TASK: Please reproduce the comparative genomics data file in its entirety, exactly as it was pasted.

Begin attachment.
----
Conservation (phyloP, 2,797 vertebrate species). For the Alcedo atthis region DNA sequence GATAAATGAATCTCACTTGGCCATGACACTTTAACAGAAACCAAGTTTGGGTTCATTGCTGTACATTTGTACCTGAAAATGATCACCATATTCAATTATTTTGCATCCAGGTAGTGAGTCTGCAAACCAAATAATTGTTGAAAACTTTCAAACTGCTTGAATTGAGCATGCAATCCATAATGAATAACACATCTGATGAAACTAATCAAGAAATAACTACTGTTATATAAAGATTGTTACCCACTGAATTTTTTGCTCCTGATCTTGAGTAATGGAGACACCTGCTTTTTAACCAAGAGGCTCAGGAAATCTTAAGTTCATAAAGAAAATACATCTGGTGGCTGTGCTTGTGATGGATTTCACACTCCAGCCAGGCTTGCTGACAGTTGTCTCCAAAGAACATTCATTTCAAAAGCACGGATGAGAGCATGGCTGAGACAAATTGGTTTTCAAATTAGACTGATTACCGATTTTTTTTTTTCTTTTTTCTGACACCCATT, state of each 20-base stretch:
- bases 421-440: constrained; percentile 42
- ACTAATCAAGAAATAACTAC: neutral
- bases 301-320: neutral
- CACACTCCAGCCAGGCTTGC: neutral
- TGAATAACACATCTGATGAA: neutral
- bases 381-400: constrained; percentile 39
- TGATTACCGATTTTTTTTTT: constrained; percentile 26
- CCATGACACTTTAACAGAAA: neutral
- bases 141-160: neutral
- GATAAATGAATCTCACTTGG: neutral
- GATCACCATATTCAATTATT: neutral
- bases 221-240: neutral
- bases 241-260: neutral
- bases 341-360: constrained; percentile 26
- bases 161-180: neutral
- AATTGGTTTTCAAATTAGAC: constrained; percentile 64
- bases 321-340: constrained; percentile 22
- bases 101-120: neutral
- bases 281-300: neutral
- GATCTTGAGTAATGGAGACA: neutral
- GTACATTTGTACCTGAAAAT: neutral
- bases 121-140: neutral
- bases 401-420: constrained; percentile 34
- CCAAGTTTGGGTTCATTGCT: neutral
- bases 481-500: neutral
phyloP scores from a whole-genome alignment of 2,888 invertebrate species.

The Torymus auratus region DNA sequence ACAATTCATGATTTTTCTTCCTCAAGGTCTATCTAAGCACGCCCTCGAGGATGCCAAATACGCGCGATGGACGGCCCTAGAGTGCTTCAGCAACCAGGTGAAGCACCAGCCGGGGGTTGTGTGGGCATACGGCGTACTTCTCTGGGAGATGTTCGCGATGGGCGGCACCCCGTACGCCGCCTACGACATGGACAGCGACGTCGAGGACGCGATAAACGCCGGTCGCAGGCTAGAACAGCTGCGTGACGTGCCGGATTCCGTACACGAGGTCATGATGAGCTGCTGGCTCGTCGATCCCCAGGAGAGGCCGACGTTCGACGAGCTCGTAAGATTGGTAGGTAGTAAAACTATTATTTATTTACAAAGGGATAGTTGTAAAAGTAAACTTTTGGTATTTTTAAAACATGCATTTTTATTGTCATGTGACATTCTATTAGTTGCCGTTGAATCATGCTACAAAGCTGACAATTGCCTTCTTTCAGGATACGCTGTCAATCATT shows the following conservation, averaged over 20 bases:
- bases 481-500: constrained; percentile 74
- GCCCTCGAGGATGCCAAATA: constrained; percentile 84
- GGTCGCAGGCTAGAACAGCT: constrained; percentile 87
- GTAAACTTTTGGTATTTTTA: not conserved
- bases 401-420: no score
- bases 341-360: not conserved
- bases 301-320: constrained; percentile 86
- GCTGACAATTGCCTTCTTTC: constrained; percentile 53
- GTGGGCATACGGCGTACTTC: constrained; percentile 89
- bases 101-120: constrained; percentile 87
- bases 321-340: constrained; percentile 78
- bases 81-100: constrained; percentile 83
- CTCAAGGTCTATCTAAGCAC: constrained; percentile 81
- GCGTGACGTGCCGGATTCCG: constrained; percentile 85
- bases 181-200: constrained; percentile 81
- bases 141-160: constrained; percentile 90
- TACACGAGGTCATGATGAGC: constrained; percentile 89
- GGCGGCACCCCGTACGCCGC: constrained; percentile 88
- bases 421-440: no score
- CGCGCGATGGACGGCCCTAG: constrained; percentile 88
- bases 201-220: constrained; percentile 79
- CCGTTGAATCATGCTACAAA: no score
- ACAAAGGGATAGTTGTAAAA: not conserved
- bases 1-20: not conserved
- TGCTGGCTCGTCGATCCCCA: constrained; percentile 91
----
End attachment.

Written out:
Conservation (phyloP, 2,797 vertebrate species). For the Alcedo atthis region DNA sequence GATAAATGAATCTCACTTGGCCATGACACTTTAACAGAAACCAAGTTTGGGTTCATTGCTGTACATTTGTACCTGAAAATGATCACCATATTCAATTATTTTGCATCCAGGTAGTGAGTCTGCAAACCAAATAATTGTTGAAAACTTTCAAACTGCTTGAATTGAGCATGCAATCCATAATGAATAACACATCTGATGAAACTAATCAAGAAATAACTACTGTTATATAAAGATTGTTACCCACTGAATTTTTTGCTCCTGATCTTGAGTAATGGAGACACCTGCTTTTTAACCAAGAGGCTCAGGAAATCTTAAGTTCATAAAGAAAATACATCTGGTGGCTGTGCTTGTGATGGATTTCACACTCCAGCCAGGCTTGCTGACAGTTGTCTCCAAAGAACATTCATTTCAAAAGCACGGATGAGAGCATGGCTGAGACAAATTGGTTTTCAAATTAGACTGATTACCGATTTTTTTTTTTCTTTTTTCTGACACCCATT, state of each 20-base stretch:
- bases 421-440: constrained; percentile 42
- ACTAATCAAGAAATAACTAC: neutral
- bases 301-320: neutral
- CACACTCCAGCCAGGCTTGC: neutral
- TGAATAACACATCTGATGAA: neutral
- bases 381-400: constrained; percentile 39
- TGATTACCGATTTTTTTTTT: constrained; percentile 26
- CCATGACACTTTAACAGAAA: neutral
- bases 141-160: neutral
- GATAAATGAATCTCACTTGG: neutral
- GATCACCATATTCAATTATT: neutral
- bases 221-240: neutral
- bases 241-260: neutral
- bases 341-360: constrained; percentile 26
- bases 161-180: neutral
- AATTGGTTTTCAAATTAGAC: constrained; percentile 64
- bases 321-340: constrained; percentile 22
- bases 101-120: neutral
- bases 281-300: neutral
- GATCTTGAGTAATGGAGACA: neutral
- GTACATTTGTACCTGAAAAT: neutral
- bases 121-140: neutral
- bases 401-420: constrained; percentile 34
- CCAAGTTTGGGTTCATTGCT: neutral
- bases 481-500: neutral
phyloP scores from a whole-genome alignment of 2,888 invertebrate species.

The Torymus auratus region DNA sequence ACAATTCATGATTTTTCTTCCTCAAGGTCTATCTAAGCACGCCCTCGAGGATGCCAAATACGCGCGATGGACGGCCCTAGAGTGCTTCAGCAACCAGGTGAAGCACCAGCCGGGGGTTGTGTGGGCATACGGCGTACTTCTCTGGGAGATGTTCGCGATGGGCGGCACCCCGTACGCCGCCTACGACATGGACAGCGACGTCGAGGACGCGATAAACGCCGGTCGCAGGCTAGAACAGCTGCGTGACGTGCCGGATTCCGTACACGAGGTCATGATGAGCTGCTGGCTCGTCGATCCCCAGGAGAGGCCGACGTTCGACGAGCTCGTAAGATTGGTAGGTAGTAAAACTATTATTTATTTACAAAGGGATAGTTGTAAAAGTAAACTTTTGGTATTTTTAAAACATGCATTTTTATTGTCATGTGACATTCTATTAGTTGCCGTTGAATCATGCTACAAAGCTGACAATTGCCTTCTTTCAGGATACGCTGTCAATCATT shows the following conservation, averaged over 20 bases:
- bases 481-500: constrained; percentile 74
- GCCCTCGAGGATGCCAAATA: constrained; percentile 84
- GGTCGCAGGCTAGAACAGCT: constrained; percentile 87
- GTAAACTTTTGGTATTTTTA: not conserved
- bases 401-420: no score
- bases 341-360: not conserved
- bases 301-320: constrained; percentile 86
- GCTGACAATTGCCTTCTTTC: constrained; percentile 53
- GTGGGCATACGGCGTACTTC: constrained; percentile 89
- bases 101-120: constrained; percentile 87
- bases 321-340: constrained; percentile 78
- bases 81-100: constrained; percentile 83
- CTCAAGGTCTATCTAAGCAC: constrained; percentile 81
- GCGTGACGTGCCGGATTCCG: constrained; percentile 85
- bases 181-200: constrained; percentile 81
- bases 141-160: constrained; percentile 90
- TACACGAGGTCATGATGAGC: constrained; percentile 89
- GGCGGCACCCCGTACGCCGC: constrained; percentile 88
- bases 421-440: no score
- CGCGCGATGGACGGCCCTAG: constrained; percentile 88
- bases 201-220: constrained; percentile 79
- CCGTTGAATCATGCTACAAA: no score
- ACAAAGGGATAGTTGTAAAA: not conserved
- bases 1-20: not conserved
- TGCTGGCTCGTCGATCCCCA: constrained; percentile 91